By Allen Tharp, President SATP
Low-margin businesses like restaurants have struggled with the extra regulations and expense foisted on them by the Affordable Care Act (ACA). While a high tech company like Apple can invest a couple of dollars in materials for an IPhone and sell it for $800, restaurants do not enjoy the same markup on products. Restaurants cannot create a product for $2 or $3 and sell it for $800, the way high-tech companies can. No one would pay the price for an $800 hamburger, no matter how good it is.
So, while higher premiums, deductibles, taxes, and penalties under the ACA may be absorbed and minimally impact Apple, such added costs can completely destroy low-margin businesses like restaurants that cannot absorb the increases.
In addition to dealing with crippling costs involved in compliance with the ACA, small businesses have had to deal with the change in the ACA definition of full-time employment, from 40 hours per week to 30 hours per week. To avoid stiff penalties, small businesses that cannot afford to pay for the newly mandated level of coverage under the ACA have had to cut staff schedules to less than 30 hours per week.
These limited schedules have caused serious problems for employees who needed to work 40 hours to cover their bills. They have also caused problems for employers and changed the relationship between employer and employee because many employees have had to take two jobs and do not feel the same level of loyalty to part-time employers.
Conflicts develop when an employee is asked to work the same schedule by two different employers and must choose which one to prioritize.
Employee turnover has gone up tremendously now with the new part-time ACA society. This increased transience has not been healthy for employees or employers. Employees do not progress as quickly if they are not committed to one employer. Employers are faced with greatly increased staffing costs due to the additional training required for new employees, as a result of more turnover.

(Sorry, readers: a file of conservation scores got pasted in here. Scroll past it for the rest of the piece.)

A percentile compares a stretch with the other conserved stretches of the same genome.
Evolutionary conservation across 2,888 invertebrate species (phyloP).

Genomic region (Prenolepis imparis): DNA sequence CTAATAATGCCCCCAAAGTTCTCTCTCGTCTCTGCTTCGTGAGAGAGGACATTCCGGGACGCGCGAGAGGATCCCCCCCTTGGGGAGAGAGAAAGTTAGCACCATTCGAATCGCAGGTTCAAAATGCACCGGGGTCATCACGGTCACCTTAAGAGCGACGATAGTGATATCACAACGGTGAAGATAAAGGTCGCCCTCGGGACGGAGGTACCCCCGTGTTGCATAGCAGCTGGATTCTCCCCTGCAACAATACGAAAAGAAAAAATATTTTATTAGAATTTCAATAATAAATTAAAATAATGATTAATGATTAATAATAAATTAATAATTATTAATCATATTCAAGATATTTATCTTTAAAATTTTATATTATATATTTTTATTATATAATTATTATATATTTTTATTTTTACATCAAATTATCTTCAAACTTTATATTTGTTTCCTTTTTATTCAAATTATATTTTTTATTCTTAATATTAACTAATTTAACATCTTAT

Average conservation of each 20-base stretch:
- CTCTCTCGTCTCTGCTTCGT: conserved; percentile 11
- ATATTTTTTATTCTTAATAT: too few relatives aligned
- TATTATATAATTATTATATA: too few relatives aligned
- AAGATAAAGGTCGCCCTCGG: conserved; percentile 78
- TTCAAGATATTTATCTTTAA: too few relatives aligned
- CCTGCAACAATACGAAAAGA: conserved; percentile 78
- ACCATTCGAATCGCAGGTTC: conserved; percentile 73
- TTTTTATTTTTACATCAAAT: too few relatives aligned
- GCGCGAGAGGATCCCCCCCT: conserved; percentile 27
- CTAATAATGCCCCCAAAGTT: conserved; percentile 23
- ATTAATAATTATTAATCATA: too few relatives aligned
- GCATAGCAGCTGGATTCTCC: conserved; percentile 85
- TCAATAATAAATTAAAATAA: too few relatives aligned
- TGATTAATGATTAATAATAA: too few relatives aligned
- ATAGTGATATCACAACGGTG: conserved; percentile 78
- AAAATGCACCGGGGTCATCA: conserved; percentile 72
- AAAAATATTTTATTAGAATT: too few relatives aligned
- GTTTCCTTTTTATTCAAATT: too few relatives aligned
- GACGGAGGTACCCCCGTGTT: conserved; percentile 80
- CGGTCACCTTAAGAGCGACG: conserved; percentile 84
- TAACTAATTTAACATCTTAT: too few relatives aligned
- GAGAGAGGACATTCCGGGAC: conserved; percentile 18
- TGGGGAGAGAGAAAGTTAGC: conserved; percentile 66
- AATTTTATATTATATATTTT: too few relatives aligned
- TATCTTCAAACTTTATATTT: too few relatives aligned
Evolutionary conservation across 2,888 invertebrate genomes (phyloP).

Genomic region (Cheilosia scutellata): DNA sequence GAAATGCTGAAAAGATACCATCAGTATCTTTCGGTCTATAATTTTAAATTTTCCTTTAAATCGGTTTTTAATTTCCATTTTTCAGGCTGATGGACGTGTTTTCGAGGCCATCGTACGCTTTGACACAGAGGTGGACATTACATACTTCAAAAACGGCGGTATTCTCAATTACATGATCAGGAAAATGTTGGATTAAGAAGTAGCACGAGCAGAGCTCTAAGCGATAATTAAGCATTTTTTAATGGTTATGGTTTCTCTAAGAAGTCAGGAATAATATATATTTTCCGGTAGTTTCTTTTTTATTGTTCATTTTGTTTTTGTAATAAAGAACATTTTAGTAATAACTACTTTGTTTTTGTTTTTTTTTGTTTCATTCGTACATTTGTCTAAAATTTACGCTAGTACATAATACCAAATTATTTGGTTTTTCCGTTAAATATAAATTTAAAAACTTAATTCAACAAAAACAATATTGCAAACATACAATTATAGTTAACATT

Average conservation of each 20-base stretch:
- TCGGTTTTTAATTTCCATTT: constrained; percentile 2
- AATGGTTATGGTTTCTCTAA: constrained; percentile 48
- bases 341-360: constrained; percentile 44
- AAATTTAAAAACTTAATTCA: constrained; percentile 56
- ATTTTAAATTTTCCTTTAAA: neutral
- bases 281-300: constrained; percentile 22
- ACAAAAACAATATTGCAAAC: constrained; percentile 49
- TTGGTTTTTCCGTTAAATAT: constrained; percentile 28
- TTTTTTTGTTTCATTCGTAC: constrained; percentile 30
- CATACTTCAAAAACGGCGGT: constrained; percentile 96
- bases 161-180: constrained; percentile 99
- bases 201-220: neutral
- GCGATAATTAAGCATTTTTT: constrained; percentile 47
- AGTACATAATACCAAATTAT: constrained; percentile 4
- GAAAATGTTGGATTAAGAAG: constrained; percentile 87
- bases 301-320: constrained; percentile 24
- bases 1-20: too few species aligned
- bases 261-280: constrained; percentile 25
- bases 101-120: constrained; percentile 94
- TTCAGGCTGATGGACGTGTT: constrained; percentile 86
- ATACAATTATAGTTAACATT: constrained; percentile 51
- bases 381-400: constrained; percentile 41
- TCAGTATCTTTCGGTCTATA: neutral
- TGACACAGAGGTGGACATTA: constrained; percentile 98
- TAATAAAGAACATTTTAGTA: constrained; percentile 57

Just two days into its new session, the House of Representatives passed bipartisan legislation to change the health care law’s definition of “full time” from 30 hours to 40 hours a week.
It’s the third time in less than a year that the Save American Workers Act, co-sponsored by Rep. Todd Young (R-Ind.) and Dan Lipinski (D-Ill.) has passed the House. Now, the focus shifts to the Senate, where the bipartisan Forty Hours is Full Time Act was introduced Tuesday by Sens. Susan Collins (R-Maine), Joe Donnelly (D-Ind.), Lisa Murkowski (R-Alaska), and Joe Manchin (D-W.Va.).
Passing the bill in the Senate is expected to be more challenging, as 60 votes are required to bring it to a vote.
We urge all to write to their senators and ask them to support jobs and small business by supporting this bill.
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